Whan that Aprille with his shoures soote
The droghte of Marche hath perced to the roote

While Chaucer had, by today’s standards, atrocious spelling, it’s still readable. The translation to modern English that the copy on my bookshelf has is this:

When April with his showers sweet with fruit
The drought of March has pierced unto the root

Really all the translator did was change the spelling of a few words and translate one that we don’t use anymore. But it’s fascinating to watch the progression, even up to this point.

Then there’s Elizabethan English, the language of the King James Bible, of Shakespeare, of the Pilgrims. It’s now mainly used at Ren Faires and reenactments, or in some churches. Most people tend to think of it as the “fancy language”. The language people used talking to kings. I thought that, too, for the longest time, but I recently learned that that’s not the case. The thees and and thous are actually the intimate form, the words a father would use to speak to his child. Words like “you” were the formal words, as well as the plural. If you were addressing a large crowd, you wouldn’t say “I wish thee to remove thy chickens from my corn patch,” you’d say “I wish you to remove your chickens from my corn patch”. Or something to that effect. I don’t actually know the proper grammar of how the sentences went together.

When I first learned that I thought “oh, cool,” and proceeded to use it whenever I needed to for writing purposes and the like. But the more I thought about it, the more awe-inspiring it because. Because think about it. God, the Creator of the whole world, addresses us with “thees” and “thous”, and we’re instructed to do likewise. Our Father, Who art in heaven, hallowed be Thy Name. So when we use “old fashioned” language in church, it’s not just “old fashioned,” it’s awe-inspiring and amazing and wonderful.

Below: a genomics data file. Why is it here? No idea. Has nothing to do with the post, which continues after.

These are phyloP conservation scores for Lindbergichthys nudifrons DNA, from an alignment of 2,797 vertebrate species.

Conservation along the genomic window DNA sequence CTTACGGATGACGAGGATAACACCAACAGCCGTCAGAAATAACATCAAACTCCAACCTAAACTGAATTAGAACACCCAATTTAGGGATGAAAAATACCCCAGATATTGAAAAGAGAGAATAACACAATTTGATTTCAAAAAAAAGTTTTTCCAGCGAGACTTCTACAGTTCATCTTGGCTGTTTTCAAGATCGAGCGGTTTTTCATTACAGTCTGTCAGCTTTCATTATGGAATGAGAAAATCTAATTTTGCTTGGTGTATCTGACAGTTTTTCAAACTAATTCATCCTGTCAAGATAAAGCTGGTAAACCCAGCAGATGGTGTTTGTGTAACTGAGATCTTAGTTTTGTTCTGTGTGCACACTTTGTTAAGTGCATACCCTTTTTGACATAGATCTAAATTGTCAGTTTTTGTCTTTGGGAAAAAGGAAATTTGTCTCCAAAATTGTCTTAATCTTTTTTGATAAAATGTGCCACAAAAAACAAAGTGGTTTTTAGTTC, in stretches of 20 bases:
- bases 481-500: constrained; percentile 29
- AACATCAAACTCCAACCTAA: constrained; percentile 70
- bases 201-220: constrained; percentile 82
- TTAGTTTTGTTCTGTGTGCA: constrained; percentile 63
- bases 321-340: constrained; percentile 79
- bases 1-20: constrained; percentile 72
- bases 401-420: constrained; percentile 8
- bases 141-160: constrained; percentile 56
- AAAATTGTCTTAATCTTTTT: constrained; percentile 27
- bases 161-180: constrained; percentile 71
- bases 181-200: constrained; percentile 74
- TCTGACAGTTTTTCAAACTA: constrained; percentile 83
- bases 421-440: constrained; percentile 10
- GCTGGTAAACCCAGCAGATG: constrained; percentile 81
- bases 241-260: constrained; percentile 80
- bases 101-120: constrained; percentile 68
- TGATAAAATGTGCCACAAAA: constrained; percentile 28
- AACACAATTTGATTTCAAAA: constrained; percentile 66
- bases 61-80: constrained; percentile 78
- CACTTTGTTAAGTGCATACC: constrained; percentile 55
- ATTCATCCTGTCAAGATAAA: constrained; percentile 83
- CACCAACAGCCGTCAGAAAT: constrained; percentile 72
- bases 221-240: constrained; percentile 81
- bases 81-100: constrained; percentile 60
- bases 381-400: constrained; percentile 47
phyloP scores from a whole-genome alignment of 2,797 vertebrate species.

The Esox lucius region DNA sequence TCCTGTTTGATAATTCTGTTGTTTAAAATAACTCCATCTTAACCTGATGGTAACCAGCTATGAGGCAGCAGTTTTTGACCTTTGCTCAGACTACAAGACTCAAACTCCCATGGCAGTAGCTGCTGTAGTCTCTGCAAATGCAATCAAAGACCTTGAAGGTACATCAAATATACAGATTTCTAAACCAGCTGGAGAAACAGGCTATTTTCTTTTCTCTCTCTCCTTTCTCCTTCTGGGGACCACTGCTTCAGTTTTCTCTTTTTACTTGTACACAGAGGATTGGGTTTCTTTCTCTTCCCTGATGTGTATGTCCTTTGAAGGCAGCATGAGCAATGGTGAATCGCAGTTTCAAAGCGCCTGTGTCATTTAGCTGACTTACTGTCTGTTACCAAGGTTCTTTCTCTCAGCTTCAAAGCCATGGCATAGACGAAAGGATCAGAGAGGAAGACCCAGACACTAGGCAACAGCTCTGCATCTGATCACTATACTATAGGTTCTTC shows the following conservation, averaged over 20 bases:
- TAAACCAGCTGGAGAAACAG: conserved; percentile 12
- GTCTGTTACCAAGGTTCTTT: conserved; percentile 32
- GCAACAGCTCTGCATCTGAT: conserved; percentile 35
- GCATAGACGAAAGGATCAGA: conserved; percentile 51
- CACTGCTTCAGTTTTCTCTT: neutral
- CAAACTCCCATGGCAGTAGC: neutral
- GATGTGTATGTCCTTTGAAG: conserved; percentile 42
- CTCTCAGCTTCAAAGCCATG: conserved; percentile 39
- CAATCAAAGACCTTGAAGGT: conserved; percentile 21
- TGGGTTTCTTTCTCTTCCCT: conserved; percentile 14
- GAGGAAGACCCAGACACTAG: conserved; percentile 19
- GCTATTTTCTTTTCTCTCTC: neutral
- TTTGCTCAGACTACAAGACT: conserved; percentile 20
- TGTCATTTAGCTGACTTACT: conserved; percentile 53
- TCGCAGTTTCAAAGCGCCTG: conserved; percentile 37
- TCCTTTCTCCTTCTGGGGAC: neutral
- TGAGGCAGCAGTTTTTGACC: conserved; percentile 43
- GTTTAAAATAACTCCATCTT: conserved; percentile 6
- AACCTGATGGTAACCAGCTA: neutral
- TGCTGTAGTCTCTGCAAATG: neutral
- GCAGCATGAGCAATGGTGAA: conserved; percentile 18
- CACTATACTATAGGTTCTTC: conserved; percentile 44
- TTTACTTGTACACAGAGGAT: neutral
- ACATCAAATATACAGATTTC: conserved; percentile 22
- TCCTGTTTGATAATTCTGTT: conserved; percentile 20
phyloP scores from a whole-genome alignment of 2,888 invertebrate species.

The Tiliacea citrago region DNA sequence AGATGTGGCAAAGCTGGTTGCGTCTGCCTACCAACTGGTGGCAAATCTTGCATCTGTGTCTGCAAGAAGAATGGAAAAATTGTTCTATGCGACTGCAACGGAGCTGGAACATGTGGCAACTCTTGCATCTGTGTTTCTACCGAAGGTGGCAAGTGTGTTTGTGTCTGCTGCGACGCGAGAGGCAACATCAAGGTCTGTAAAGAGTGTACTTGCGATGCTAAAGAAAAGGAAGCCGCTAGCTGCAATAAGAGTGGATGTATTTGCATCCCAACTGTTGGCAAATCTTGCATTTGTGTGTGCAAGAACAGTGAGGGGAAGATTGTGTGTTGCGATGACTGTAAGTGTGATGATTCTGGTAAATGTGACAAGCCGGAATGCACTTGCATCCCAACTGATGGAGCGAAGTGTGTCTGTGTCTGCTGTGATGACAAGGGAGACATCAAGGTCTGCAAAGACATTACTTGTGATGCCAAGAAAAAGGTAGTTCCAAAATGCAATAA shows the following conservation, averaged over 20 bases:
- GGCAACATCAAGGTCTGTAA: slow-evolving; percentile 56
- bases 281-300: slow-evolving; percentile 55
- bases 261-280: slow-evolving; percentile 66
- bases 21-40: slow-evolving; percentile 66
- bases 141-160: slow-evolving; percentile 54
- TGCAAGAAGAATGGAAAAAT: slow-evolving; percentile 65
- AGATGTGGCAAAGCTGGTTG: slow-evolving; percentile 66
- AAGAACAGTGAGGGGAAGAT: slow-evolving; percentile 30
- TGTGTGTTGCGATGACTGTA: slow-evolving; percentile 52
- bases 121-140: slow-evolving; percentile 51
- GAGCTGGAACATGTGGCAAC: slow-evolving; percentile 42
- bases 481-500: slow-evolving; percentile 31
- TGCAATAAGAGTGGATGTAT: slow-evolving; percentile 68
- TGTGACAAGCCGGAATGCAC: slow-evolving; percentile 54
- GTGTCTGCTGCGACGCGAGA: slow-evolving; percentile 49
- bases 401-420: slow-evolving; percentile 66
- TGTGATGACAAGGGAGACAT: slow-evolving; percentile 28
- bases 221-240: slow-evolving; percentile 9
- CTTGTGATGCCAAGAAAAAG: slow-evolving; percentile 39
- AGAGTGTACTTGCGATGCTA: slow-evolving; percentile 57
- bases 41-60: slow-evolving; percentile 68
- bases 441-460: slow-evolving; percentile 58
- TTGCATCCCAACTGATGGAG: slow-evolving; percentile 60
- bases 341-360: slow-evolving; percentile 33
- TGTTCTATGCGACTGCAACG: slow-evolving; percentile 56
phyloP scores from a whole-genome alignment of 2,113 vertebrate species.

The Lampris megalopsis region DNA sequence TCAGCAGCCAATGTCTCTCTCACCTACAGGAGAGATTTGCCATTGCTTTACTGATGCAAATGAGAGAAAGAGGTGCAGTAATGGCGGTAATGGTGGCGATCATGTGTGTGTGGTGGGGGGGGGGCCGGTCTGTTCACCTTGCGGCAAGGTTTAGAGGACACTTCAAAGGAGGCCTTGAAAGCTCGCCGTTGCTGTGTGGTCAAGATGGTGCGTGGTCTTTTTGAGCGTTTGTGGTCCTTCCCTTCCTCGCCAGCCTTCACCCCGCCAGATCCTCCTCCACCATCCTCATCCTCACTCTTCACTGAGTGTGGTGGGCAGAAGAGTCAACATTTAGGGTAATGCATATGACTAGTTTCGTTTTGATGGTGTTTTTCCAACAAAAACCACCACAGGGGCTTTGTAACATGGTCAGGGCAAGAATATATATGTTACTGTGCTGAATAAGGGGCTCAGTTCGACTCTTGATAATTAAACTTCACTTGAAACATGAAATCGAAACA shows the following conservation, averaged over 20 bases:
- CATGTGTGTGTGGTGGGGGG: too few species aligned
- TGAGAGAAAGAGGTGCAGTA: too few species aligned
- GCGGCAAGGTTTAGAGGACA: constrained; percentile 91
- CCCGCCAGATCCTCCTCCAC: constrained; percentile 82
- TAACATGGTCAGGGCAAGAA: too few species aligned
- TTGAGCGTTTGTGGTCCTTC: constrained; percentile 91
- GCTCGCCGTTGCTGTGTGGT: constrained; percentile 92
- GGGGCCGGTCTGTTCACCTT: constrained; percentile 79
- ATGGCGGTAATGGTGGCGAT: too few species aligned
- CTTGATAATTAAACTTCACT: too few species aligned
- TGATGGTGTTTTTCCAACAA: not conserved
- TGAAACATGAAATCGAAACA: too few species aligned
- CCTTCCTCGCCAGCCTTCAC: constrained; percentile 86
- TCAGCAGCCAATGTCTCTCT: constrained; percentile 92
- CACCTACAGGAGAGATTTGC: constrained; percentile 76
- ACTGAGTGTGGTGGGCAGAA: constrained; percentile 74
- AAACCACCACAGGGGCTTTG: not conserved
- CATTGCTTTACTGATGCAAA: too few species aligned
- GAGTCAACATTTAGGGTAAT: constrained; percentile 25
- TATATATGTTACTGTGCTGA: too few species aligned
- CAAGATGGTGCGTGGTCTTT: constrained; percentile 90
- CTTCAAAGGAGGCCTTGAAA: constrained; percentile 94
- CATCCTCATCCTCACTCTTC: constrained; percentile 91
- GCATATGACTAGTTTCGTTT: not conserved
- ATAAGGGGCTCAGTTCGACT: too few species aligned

Now I must confess. This post was not just to geek out about the English language. There was quite a bit of that, yes, but I had a bit of an ulterior motive. Over the past two weeks I have come across quite a few instances of people talking about Shakespeare and saying things like “it was hard to read the Old English at first…”. The first time I ran across it I winced, but figured I was probably be a bit nit-picky and so ignored it. But after the fifth time in a week, I remembered I had a blog, and thus this post was born. But it’s still fun to geek out about language and everything that goes into it. I didn’t even mention the romance languages and how everything interconnected and all the cool stuff… Maybe some other time.

What did you think? Would you recommend any good remedial grammar program for high schoolers? 😛 


Screen Characters Tag

And finally I get to it. I was tagged with this over a year ago by Abby at A Glimpse of Starlight when I first got a blog. I was a super excited 14 year old, happily making my first post, full of plans on what to do next… and then it peetered. I like to think I’m doing a little better this second time round. I’m certainly trying. Anyway, way back then I was tagged with this, and now, finally, I’m doing it. Yay! *bounces*

The rules are thus: list your ten favorite screen characters, and tag ten bloggers.

The first was surprisingly difficult. I thought I would be overwhelmed with characters and have no end of people to pick from, but when I sat down to make the list I had a really hard time coming up with just ten. I don’t watch a lot of TV or movies. But I did it (and then remembered a ton of other characters that I love – go figure). 🙂